When you are ready to upgrade, first read “Get Ready for iOS 12 by Backing Up, Cleaning Up, and Updating Apps” (10 September 2018). iOS 12 varies in size by device: we’ve seen it range from 1.35 GB on a 10.5-inch iPad Pro to 2.26 GB on an iPhone 5s. Once you’ve backed up to iCloud and iTunes (read the referenced article for why we say “and”), install iOS 12 by going to Settings > General > Software Update and tapping Download and Install. You can also install it through iTunes, but we recommend the over-the-air update instead due to Apple’s waning interest in iTunes.
iOS 12 on HomePod
We had no early access to the HomePod update that Apple just released, but after some quick installation and testing, there doesn’t seem to be any reason to wait. It’s possible that the device from which you initiate the installation may need to be running iOS 12. We were interested to see that Apple is calling the update “iOS 12” and not “HomePod 12” or “homeOS 12.”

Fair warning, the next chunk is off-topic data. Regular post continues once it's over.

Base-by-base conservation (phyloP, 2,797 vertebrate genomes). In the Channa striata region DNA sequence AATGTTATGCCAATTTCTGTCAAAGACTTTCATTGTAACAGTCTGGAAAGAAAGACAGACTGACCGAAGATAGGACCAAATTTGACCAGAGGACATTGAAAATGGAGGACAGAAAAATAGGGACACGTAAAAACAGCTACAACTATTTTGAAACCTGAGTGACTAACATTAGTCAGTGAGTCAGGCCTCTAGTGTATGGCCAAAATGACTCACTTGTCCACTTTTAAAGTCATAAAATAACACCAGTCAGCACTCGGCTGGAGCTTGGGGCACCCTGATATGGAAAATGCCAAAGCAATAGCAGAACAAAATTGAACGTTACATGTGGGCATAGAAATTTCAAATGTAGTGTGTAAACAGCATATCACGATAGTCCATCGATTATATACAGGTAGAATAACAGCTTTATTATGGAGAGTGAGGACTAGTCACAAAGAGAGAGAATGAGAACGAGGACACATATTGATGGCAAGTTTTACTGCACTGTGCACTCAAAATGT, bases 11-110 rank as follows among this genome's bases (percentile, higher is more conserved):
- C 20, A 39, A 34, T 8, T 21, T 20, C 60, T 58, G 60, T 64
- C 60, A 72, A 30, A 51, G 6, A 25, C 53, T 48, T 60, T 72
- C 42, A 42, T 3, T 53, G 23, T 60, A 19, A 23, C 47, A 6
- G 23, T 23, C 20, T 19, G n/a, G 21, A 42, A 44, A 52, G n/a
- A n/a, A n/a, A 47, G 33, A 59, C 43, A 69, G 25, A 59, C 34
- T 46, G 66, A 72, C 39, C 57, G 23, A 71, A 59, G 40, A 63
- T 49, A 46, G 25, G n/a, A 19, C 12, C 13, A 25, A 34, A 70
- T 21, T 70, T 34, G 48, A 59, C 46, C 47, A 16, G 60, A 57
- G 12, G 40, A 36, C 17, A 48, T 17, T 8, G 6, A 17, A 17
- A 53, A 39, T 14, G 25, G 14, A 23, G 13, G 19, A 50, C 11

The new features aren’t huge, but they’re still extremely welcome, particularly the capability to make and receive phone calls directly (for more on that, see “HomePod First Impressions: Let the (Apple) Music Play,” 12 February 2018, and “Beyond Music: Comparing the HomePod to Amazon Echo and Google Home,” 15 March 2018). You can also search for songs in Apple Music by their lyrics (in the US, UK, Australia, and Canada), set multiple timers, and ping your other iOS devices to locate them.
To install iOS 12 on the HomePod, open the Home app on your iPhone or iPad, tap the Details link under “HomePod software update available” and on the next screen, tap Install. At 1.5 GB, it’s a big download, but it installed reasonably quickly. The tricky part with the new capabilities is that you have to train yourself to invoke them with Siri.
As with iOS 12, I’ve been running watchOS 5 on my Apple Watch Series 2 for a month or two, and I’ve experienced no problems. The new capabilities may not be game-changing unless you’re looking forward to Walkie-Talkie conversations with a friend or family member or if you regularly forget to start the Workout app before going for a run—the auto-start capability is welcome.